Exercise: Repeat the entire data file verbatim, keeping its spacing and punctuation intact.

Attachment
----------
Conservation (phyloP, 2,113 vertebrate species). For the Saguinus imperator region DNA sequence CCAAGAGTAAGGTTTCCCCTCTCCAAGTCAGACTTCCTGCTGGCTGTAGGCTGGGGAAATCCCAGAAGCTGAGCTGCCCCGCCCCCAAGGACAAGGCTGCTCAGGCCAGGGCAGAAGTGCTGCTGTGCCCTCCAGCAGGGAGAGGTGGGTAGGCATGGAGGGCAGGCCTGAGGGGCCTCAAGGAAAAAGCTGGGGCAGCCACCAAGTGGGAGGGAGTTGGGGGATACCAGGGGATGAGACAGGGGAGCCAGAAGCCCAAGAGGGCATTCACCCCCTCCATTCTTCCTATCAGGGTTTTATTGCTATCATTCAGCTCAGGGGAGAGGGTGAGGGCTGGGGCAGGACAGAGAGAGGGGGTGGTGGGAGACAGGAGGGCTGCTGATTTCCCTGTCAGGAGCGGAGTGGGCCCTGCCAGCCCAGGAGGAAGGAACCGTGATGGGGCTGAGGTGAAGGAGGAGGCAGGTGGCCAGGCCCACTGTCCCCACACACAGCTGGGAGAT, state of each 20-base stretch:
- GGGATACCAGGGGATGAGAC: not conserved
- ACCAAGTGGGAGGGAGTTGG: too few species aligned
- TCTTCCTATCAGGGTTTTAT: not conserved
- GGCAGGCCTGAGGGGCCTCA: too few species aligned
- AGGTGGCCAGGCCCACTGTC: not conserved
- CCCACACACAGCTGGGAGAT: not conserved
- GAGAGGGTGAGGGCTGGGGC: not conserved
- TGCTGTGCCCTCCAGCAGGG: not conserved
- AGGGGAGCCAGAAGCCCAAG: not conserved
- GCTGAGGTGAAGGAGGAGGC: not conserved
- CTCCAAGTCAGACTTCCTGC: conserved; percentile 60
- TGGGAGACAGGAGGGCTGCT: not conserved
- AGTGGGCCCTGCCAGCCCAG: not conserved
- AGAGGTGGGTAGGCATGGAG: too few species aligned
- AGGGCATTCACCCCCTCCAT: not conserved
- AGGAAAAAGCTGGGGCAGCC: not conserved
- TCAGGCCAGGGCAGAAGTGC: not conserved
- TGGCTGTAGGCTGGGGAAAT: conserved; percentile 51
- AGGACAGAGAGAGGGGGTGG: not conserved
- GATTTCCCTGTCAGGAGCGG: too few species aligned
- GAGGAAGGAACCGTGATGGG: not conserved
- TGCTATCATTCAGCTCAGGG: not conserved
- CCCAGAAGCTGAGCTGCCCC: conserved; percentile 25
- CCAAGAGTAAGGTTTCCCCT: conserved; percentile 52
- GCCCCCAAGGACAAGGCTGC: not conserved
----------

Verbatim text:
Conservation (phyloP, 2,113 vertebrate species). For the Saguinus imperator region DNA sequence CCAAGAGTAAGGTTTCCCCTCTCCAAGTCAGACTTCCTGCTGGCTGTAGGCTGGGGAAATCCCAGAAGCTGAGCTGCCCCGCCCCCAAGGACAAGGCTGCTCAGGCCAGGGCAGAAGTGCTGCTGTGCCCTCCAGCAGGGAGAGGTGGGTAGGCATGGAGGGCAGGCCTGAGGGGCCTCAAGGAAAAAGCTGGGGCAGCCACCAAGTGGGAGGGAGTTGGGGGATACCAGGGGATGAGACAGGGGAGCCAGAAGCCCAAGAGGGCATTCACCCCCTCCATTCTTCCTATCAGGGTTTTATTGCTATCATTCAGCTCAGGGGAGAGGGTGAGGGCTGGGGCAGGACAGAGAGAGGGGGTGGTGGGAGACAGGAGGGCTGCTGATTTCCCTGTCAGGAGCGGAGTGGGCCCTGCCAGCCCAGGAGGAAGGAACCGTGATGGGGCTGAGGTGAAGGAGGAGGCAGGTGGCCAGGCCCACTGTCCCCACACACAGCTGGGAGAT, state of each 20-base stretch:
- GGGATACCAGGGGATGAGAC: not conserved
- ACCAAGTGGGAGGGAGTTGG: too few species aligned
- TCTTCCTATCAGGGTTTTAT: not conserved
- GGCAGGCCTGAGGGGCCTCA: too few species aligned
- AGGTGGCCAGGCCCACTGTC: not conserved
- CCCACACACAGCTGGGAGAT: not conserved
- GAGAGGGTGAGGGCTGGGGC: not conserved
- TGCTGTGCCCTCCAGCAGGG: not conserved
- AGGGGAGCCAGAAGCCCAAG: not conserved
- GCTGAGGTGAAGGAGGAGGC: not conserved
- CTCCAAGTCAGACTTCCTGC: conserved; percentile 60
- TGGGAGACAGGAGGGCTGCT: not conserved
- AGTGGGCCCTGCCAGCCCAG: not conserved
- AGAGGTGGGTAGGCATGGAG: too few species aligned
- AGGGCATTCACCCCCTCCAT: not conserved
- AGGAAAAAGCTGGGGCAGCC: not conserved
- TCAGGCCAGGGCAGAAGTGC: not conserved
- TGGCTGTAGGCTGGGGAAAT: conserved; percentile 51
- AGGACAGAGAGAGGGGGTGG: not conserved
- GATTTCCCTGTCAGGAGCGG: too few species aligned
- GAGGAAGGAACCGTGATGGG: not conserved
- TGCTATCATTCAGCTCAGGG: not conserved
- CCCAGAAGCTGAGCTGCCCC: conserved; percentile 25
- CCAAGAGTAAGGTTTCCCCT: conserved; percentile 52
- GCCCCCAAGGACAAGGCTGC: not conserved